Cave warning on Uganda bat virus

Angola saw the worst outbreak of Marburg in 2004-2005

The World Health Organization has warned people not to go into Ugandan caves with bats, after a Dutch tourist contracted the deadly Marburg virus.

The woman, aged 40, died after being taken to hospital following her return to the Netherlands, health authorities there said.

They said she probably contracted the disease while visiting a Ugandan cave inhabited by fruit bats.

Marburg is a contagious disease that causes sudden bleeding and high fever.

There is no treatment or vaccine.

The largest outbreak occurred in 2004-2005 in Angola and killed more than 300 people.

No tourists are known to have previously contracted the disease.

“It is an isolated case of imported Marburg,” said WHO spokesman Gregory Hartl.

“People should not think about amending their travel plans to Uganda but should not go into caves with bats.”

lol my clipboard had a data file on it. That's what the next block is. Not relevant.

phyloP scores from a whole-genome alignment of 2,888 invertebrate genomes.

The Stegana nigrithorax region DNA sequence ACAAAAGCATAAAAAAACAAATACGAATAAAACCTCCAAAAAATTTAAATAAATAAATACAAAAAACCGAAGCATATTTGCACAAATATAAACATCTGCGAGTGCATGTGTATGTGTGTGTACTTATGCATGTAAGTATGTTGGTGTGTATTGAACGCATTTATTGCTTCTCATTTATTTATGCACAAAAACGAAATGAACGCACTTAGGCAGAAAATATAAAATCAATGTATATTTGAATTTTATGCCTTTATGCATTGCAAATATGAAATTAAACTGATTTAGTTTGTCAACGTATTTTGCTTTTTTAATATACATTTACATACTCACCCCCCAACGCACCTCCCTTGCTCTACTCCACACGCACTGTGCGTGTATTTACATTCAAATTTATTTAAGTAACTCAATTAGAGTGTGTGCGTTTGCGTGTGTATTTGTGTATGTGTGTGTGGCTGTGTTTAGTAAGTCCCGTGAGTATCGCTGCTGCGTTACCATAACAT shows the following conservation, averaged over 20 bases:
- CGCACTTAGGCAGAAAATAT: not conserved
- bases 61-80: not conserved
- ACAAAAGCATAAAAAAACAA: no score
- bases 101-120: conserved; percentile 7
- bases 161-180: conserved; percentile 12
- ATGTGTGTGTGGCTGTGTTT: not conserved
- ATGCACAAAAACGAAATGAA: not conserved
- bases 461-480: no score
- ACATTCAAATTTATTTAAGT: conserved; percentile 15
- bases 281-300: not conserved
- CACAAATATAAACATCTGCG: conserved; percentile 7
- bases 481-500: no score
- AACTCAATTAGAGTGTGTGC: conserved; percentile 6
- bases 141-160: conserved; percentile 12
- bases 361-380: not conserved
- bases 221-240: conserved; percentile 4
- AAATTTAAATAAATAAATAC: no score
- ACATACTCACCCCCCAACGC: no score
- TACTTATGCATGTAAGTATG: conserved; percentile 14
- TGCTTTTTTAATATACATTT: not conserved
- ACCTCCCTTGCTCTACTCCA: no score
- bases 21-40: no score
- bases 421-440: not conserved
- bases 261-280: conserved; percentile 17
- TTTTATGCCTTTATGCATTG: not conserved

Dutch health officials said people who had come into contact with the woman on her return were being closely monitored.

In the past, Marburg and the related Ebola virus have caused outbreaks in humans and great apes with mortality rates of 80 to 90%.

Early symptoms of Marburg are diarrhoea, stomach pains, nausea and vomiting, which give way to bleeding. It is spread by the transfer of blood or other bodily fluids.


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